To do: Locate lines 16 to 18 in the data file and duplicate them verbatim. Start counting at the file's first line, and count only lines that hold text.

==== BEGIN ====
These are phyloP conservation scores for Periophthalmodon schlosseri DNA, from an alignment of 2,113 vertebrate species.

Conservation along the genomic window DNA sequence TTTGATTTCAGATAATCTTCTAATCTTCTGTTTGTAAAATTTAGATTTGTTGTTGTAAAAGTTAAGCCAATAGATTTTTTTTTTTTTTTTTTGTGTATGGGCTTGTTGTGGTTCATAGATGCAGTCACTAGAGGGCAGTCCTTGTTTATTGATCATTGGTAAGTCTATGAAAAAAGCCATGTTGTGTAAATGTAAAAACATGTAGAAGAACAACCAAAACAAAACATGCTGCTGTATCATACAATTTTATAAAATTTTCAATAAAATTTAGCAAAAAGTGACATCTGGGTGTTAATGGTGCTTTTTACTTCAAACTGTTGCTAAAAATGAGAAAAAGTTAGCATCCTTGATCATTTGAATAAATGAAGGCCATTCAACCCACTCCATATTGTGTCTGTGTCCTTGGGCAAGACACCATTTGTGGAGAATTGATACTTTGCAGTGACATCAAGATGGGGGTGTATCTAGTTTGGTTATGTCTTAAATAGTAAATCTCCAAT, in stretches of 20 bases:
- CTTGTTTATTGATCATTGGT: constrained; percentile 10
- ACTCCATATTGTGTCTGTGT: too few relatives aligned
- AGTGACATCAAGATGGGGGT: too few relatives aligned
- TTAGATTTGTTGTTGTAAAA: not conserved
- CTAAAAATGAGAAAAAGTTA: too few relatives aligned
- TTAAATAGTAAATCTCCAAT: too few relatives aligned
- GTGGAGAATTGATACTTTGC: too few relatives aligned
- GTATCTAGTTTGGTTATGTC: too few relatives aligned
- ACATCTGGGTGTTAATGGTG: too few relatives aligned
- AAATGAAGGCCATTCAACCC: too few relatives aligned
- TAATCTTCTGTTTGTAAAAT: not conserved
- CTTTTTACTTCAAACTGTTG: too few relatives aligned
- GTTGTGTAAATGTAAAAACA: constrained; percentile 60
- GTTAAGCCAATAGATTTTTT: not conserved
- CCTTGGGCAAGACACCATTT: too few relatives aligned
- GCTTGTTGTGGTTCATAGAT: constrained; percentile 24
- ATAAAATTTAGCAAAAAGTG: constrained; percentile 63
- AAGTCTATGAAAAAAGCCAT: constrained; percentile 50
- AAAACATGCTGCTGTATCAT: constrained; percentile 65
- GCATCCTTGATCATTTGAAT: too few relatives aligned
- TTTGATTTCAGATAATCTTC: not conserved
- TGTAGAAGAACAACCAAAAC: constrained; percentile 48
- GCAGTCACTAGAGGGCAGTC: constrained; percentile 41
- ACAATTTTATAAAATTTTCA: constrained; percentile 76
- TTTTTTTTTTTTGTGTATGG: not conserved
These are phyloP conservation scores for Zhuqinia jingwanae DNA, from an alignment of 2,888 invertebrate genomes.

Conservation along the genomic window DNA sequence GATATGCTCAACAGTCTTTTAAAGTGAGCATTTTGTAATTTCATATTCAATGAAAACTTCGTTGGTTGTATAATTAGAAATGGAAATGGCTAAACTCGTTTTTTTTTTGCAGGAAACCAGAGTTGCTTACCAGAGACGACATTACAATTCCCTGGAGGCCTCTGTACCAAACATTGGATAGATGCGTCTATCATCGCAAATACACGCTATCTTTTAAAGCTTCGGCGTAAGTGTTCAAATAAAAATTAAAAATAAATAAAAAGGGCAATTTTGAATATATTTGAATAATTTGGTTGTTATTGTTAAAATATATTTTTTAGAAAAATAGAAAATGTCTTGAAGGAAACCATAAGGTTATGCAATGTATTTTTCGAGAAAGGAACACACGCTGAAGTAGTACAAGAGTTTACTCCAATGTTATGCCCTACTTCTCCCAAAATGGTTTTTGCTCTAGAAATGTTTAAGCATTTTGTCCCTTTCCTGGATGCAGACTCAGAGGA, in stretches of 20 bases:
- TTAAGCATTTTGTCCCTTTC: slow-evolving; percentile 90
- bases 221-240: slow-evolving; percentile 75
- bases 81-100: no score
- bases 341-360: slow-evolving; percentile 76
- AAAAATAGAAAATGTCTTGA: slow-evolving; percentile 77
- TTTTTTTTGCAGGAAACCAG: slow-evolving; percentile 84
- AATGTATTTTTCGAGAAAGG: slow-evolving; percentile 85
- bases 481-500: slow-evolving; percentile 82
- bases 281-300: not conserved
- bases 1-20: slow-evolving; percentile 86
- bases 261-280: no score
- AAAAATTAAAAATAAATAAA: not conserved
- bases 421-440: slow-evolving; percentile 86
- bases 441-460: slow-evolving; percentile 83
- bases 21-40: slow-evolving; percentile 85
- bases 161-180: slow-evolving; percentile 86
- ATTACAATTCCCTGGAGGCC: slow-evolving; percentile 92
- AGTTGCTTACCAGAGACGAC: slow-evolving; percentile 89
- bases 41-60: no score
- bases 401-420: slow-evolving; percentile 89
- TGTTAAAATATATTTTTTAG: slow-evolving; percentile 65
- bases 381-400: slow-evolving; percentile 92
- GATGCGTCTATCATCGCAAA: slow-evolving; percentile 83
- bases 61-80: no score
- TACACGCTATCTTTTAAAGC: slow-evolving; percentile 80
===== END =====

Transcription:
- GTTAAGCCAATAGATTTTTT: not conserved
- CCTTGGGCAAGACACCATTT: too few relatives aligned
- GCTTGTTGTGGTTCATAGAT: constrained; percentile 24